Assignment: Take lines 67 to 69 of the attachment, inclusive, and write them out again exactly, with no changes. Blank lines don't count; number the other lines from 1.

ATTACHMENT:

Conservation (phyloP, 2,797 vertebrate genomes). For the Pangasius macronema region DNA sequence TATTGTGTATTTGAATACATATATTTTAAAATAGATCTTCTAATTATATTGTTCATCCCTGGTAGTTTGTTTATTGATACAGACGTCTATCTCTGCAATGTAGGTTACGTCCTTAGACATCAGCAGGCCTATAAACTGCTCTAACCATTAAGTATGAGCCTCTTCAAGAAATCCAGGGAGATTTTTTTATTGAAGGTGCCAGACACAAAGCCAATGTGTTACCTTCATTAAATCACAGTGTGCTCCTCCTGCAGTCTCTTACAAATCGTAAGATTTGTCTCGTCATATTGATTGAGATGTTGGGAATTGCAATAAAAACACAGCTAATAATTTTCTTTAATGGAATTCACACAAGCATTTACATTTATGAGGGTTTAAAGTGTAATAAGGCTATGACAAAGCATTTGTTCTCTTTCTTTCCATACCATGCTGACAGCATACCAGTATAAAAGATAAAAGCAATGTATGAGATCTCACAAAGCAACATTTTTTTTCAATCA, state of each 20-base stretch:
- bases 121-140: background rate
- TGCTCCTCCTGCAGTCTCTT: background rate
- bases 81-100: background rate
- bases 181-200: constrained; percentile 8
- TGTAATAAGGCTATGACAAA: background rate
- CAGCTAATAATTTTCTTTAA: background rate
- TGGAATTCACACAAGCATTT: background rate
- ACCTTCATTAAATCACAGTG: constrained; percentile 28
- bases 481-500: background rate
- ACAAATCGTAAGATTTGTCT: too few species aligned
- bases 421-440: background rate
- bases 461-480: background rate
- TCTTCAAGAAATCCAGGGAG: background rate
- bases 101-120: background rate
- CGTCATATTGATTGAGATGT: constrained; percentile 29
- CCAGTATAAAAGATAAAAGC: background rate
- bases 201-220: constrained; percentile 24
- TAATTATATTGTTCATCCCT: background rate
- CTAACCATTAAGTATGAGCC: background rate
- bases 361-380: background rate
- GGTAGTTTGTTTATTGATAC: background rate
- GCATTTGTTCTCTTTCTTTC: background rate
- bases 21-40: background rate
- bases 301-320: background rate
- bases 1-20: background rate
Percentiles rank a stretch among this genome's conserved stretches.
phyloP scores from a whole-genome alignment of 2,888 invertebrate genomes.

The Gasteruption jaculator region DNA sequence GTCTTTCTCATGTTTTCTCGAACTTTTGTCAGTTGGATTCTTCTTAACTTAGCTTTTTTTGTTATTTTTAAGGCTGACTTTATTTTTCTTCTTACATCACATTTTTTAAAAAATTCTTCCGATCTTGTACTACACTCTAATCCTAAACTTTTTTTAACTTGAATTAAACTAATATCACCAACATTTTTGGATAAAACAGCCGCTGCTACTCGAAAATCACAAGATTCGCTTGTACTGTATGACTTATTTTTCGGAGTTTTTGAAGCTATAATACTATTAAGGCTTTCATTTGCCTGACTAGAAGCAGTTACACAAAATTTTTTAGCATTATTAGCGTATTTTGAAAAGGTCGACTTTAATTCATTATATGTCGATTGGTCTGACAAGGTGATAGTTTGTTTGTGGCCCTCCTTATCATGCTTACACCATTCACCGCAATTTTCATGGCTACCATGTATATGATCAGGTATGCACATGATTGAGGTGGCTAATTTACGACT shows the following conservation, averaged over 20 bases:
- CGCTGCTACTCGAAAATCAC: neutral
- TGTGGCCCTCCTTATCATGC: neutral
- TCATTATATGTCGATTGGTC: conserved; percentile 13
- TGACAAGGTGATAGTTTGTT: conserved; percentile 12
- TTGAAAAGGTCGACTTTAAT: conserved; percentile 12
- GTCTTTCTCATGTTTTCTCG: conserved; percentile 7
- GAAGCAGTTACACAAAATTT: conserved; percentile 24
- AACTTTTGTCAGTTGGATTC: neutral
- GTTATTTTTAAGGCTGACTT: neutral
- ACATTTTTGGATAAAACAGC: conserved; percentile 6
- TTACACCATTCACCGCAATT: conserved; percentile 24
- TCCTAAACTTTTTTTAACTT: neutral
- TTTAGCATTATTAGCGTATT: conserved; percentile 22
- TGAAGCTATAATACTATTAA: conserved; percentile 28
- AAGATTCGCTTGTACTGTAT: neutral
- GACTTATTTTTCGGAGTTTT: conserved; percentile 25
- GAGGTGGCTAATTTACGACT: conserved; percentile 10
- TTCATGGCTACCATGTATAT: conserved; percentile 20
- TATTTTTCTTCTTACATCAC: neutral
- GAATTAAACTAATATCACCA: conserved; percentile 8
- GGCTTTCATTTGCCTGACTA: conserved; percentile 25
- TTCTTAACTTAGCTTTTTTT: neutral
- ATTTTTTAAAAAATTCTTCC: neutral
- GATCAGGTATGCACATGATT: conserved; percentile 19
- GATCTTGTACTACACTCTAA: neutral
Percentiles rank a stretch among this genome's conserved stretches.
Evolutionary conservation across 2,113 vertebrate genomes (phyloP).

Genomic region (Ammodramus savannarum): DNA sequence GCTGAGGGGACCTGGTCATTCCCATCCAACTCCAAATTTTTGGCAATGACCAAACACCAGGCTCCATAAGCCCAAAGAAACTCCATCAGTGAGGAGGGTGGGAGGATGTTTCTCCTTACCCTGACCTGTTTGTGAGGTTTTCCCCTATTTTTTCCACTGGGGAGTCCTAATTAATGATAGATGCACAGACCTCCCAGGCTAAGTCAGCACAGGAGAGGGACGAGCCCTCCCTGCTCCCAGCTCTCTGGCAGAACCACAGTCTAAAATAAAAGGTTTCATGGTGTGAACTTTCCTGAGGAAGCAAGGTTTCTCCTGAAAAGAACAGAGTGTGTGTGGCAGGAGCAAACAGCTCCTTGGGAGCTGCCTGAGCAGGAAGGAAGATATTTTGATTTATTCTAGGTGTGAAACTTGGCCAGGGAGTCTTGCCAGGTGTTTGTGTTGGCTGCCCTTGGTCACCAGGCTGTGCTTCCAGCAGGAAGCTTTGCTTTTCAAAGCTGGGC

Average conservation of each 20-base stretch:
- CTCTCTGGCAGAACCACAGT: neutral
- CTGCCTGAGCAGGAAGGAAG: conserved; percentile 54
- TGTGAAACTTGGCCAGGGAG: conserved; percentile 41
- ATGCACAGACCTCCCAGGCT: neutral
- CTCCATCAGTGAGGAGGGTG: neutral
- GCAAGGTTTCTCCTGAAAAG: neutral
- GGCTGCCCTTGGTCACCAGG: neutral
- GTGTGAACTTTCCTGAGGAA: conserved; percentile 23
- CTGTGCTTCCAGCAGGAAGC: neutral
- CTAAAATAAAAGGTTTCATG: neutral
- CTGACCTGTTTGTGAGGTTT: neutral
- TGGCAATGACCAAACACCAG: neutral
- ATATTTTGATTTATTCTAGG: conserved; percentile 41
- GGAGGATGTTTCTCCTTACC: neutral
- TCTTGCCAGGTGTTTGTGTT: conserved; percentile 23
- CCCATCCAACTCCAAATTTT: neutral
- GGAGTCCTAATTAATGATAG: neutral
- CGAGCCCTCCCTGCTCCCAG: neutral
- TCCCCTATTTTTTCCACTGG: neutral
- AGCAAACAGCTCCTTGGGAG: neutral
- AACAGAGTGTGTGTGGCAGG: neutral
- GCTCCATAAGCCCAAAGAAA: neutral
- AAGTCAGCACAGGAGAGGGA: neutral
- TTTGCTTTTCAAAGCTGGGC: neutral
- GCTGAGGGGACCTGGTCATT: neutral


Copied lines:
- CTGTGCTTCCAGCAGGAAGC: neutral
- CTAAAATAAAAGGTTTCATG: neutral
- CTGACCTGTTTGTGAGGTTT: neutral